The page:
“A song is a sound postcard”

With “Snapshots”, the artist offers an album consisting essentially of hits that have marked his personal history.

Pop icon of an entire generation, Kim Wilde is back with a humble and generous project. Drawing on a musical heritage that spans five decades, she rearranges fourteen pop hits by sticking her voice to them.

Are these pop hymns that you cover related to personal memories?
Absolutely. I was 4 when I first heard “Anyone who had a heart” by Cilla Black. I literally fell in love with this song which, since then, has been part of me. It was in 1964. I don’t have such an intense relationship with all the tracks on the album, but all of them mean a lot to me. I am also a big fan of Diana Ross and the Supremes, which I had already covered “You keep me hangin’ on” when I started. It was natural to pay tribute to him again. As for Kirsty MacColl, she played a great role in launching my career in 1981. Taking up “They don’t know” is a way of thanking her.

By calling this disc “Snapshots”, are you suggesting that a song is a photograph in some way?
This is the case. Like a photo, a song connects you to a moment specific of your past life. A song is a sound postcard. It’s a painting in my mind. My wish with this project has been to make a new version of pop tunes spanning five decades. I was necessarily forced to make choices, because it is impossible to summarize a decade of music in one single title. This album is also intended for my fans, who continue to be a source of energy and inspiration for me.

In your youth, you spent a fair amount of time in London’s punk clubs. What attracted a girl as wise as you?
If I loved their rebellious attitude towards society so much, it was certainly because I was very rebellious myself. I liked how they did it to upset the adults. But more than their rebellious spirit, it was their music that attracted me first of all. The energy released by the Sex Pistols, the Clash or the Buzzcocks fascinated me, as well as their writing. I do besides a nod to Buzzcocks and Cure on my album.

“Snapshots” is a journey into the past. Personally, do you tend to remember or glimpse the past the future?
I try to live in the moment, but looking to the future. From a musical point of view, it would be foolish not to look back. Music has given us so much. There is a gigantic musical heritage at hand, which has been bequeathed to us. We need to rediscover the music of the past.

Are there any artists from the current scene who hold your attention?
I really like Jessie J, whose career I’ve watched since her beginnings. And Lily Allen who, in my opinion, has a very beautiful voice and a very personal writing. Good music is everywhere, in all styles. I like rock, electric guitars. We just went to see Metallica in concert with the family, because my son is an ultimate fan. I also mentioned my love of rock on my previous album, “Come out and play”. Rap and dance music is also part of my universe.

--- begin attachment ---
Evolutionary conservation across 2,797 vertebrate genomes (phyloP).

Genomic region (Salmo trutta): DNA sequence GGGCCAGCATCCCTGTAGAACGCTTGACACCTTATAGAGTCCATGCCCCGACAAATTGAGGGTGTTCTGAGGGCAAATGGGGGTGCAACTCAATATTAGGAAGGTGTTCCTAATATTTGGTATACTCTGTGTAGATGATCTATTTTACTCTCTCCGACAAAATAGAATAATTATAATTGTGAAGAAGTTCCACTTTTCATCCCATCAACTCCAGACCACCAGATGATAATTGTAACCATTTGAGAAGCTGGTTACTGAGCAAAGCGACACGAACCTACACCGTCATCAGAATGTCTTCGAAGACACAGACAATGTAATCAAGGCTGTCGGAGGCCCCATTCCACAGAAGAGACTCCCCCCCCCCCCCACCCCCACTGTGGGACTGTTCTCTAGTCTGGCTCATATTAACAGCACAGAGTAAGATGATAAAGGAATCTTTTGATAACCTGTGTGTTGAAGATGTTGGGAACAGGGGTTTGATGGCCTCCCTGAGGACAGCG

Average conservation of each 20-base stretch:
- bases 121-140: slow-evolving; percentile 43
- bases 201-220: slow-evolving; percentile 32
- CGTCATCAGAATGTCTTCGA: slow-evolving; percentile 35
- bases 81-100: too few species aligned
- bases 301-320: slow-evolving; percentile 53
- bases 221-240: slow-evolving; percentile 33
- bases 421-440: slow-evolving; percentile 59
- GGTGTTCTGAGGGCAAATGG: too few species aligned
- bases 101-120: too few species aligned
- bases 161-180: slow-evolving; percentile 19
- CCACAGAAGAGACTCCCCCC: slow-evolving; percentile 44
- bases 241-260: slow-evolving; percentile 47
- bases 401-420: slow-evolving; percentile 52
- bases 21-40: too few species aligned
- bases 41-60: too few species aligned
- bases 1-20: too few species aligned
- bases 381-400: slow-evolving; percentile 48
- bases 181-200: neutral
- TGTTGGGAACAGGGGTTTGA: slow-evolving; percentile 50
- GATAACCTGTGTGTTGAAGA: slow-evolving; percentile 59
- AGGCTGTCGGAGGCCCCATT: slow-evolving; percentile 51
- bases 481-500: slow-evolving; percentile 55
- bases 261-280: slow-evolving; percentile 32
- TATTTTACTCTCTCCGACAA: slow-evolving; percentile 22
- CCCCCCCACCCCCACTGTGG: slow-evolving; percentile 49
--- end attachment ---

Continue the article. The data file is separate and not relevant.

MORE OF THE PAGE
What do you think is a good song?
It’s a song that touches my feelings, that conveys a special emotion to me, and most of all, that makes me feel good when I listen to it. It’s a bit like friendship or love. If you feel good in a relationship, it is because it is of quality. Music has something magical about it, because it can have a personal impact on those who listen to it. It’s pretty crazy when you think about it: one same song for a few minutes can act in the lives of millions of people for many different reasons. It’s a unique phenomenon!

We know your passion for gardening. Did you make yours the advice of Voltaire (“Cultivate your garden”) which implied that it is necessary to take care of yourself?
Indeed, gardening occupies a big place in my life. It’s a place where I can give free rein to my current desires: joy, dreams, loneliness, reflection. There are many similarities between the garden and the soul. Like a garden, our inner life requires patience, persistence, hard work and a lot of attention. Ours is so pleasant that we spend as much time with our family as we do inside the house.

A sincere and very trendy approach

Following in the footsteps of other shoe sizes who have produced a collection of covers (Peter Gabriel, Toto, Ozzy Osbourne, Nada Surf, Def Leppard, Placebo), the approach of the British Blondie, if it is sincere and daring, is of uneven quality. It stands out from the crowd thanks to successful  arrangements and great sensitivity: “To France” by Mike Oldfield, “Wonderful life” by Cilla Black, “Sleeping beauty” by Tasmin Archer and “Ever fallen in love” from the edgy Buzzcocks. The other covers (Suede, Erasure, Diana Ross, The Cars, Bowie, The Cure) are pleasant to listen to.

The fact that Kim Wilde chose to interpret David Bowie’s “Kooks” with her husband, actor Hal Fowler, reveals her attachment to her family. Two kids and a solid marriage is rare in the pop business. When you know that her father (rocker Marty Wilde) and her brother Ricky wrote all the hits that made her career take off (“Kids in America”, “Cambodia”), we understand where her roots and her values ​​are.